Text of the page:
hydrangea constellation

I put my camera down and mowed the middle lawn and after a quick check on the birds…

sideways look from greenfinch

…. Mrs Tootlepedal and I drove up the road to collect another load of wood chips for the vegetable garden paths.  We didn’t spread them out though because when we got home, it was well past lunch time….and it was raining.

After lunch, the sun came out and I put my cycling gear on and it immediately started to rain again.  I passed some time relaxing in front of the telly until I noticed that the sun had come out again, so I got my bicycle out and set off to do a few miles.

I hadn’t gone much more than half a mile before it started to rain again, but fortunately, I had a rain jacket with me so I put it on and pressed ahead. It continued to rain for an hour by which time I had done thirteen miles and got a bit fed up so I stopped.  I had hoped to take some pictures of sunlit hills while I was out but not only was there no sunlit but there were very few hills to be seen.

I stopped to take this single picture on my way home just to show all the hills that I couldn’t see behind that bank of cloud ahead..

poor view of Whita

Fortunately Mrs Tootlepedal was cooking a very tasty meal of roast chicken with stuffing, roast potatoes with carrots and Brussels sprouts for our evening meal so I was soon warmed up and cheerful.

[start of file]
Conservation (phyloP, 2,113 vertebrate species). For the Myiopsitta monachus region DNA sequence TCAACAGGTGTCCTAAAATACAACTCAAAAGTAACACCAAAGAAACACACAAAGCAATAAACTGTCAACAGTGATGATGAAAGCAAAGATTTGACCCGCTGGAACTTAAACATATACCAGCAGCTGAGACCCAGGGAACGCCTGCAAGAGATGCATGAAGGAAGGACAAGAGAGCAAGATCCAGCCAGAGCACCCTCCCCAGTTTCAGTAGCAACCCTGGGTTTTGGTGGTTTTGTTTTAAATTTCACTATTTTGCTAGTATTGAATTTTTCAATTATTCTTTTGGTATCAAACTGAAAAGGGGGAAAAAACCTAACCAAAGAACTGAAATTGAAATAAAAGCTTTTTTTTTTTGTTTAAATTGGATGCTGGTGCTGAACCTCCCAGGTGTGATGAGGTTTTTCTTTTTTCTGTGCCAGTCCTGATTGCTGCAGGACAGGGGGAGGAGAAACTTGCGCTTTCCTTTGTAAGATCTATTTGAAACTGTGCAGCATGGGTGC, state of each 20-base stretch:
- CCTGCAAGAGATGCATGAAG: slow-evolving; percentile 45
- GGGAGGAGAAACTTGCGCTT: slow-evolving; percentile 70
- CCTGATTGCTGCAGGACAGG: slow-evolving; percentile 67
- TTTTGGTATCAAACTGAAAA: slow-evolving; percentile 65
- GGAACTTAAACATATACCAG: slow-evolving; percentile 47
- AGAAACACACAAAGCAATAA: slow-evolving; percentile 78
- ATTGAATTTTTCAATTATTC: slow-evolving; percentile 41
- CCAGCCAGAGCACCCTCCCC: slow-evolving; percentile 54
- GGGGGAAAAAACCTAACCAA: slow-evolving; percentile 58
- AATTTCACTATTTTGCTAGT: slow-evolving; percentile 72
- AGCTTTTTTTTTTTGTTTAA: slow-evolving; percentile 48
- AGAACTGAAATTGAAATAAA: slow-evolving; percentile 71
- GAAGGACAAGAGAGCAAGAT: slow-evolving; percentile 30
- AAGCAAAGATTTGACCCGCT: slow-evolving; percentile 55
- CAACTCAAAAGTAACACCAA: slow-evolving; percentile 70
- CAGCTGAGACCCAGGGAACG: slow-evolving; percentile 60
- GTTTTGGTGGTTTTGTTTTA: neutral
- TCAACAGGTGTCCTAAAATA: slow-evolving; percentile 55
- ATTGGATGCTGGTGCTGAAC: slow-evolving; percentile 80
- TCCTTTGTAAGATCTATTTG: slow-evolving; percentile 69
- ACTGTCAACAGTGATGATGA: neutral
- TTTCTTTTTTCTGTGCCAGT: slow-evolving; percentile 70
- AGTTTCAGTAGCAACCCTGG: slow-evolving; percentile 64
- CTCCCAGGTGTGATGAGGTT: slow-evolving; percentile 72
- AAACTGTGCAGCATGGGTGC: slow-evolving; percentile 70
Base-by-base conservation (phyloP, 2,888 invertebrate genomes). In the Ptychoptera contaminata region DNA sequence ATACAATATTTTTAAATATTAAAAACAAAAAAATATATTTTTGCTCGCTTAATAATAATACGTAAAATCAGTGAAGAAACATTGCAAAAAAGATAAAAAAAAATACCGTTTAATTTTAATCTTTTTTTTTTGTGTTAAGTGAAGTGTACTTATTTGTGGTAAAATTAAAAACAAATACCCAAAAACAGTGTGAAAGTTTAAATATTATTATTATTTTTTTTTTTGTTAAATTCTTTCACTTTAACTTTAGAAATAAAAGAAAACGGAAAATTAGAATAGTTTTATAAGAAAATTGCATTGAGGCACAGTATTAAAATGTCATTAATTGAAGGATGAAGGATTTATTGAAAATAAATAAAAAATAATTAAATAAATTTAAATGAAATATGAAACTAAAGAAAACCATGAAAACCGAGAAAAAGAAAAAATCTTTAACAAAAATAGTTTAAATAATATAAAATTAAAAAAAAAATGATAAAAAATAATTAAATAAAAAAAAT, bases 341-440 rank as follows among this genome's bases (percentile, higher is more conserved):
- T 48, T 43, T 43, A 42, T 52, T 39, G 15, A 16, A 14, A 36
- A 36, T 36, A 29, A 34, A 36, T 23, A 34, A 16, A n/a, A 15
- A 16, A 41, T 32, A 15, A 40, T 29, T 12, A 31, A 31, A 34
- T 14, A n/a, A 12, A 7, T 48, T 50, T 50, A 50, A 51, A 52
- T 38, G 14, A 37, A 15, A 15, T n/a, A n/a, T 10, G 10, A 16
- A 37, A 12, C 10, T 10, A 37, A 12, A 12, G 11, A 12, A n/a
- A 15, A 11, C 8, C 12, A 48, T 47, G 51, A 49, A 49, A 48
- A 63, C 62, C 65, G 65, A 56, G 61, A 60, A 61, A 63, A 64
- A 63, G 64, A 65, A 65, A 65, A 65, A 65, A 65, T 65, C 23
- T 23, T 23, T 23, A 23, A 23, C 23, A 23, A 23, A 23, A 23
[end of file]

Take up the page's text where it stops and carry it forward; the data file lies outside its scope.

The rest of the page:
There is often a sliver lining to a cloud and the enforced rest of the past two days means that my feet don’t hurt at the moment.  Always look on the bright side of life…..de dum…de dum…etc

The flying bird of the day is a sparrow, frozen in time.

flying sparrow

 

 

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Today’s guest picture comes from Mary Jo of Manitoba.  She was at a grand opening of a feed mill at a Hutterite colony in Alberta last week when a friend pointed out this American robin’s well stocked nest.

Mary Jo's eggs

After yesterday’s endless rain, we had endless sunshine today.  It was very welcome.  Of course the weather gods will have their little laugh, so the sunshine came on a day when we had to be indoors for a lot of the time.

All the same, after making a stew for the slow cooker and going to sing at our usual church service, there was time for a walk round the garden.

It was full of bees.

three bees

I was particularly happy to catch a bee on a lupin so that I could combine two favourite subjects in one shot…

bee on blue lupin

…but it was the chives that were scoring highest in the bee popularity stakes today.

two bees on chive

New flowers are out and the pick of the day was this iris with its petals outlined in white.

new iris 1

I liked it so much that I took pictures of it with different cameras.

new iris 2

Foxgloves are popping up all over the garden…

foxglove flower

…and a new set of blue Polemonium have appeared.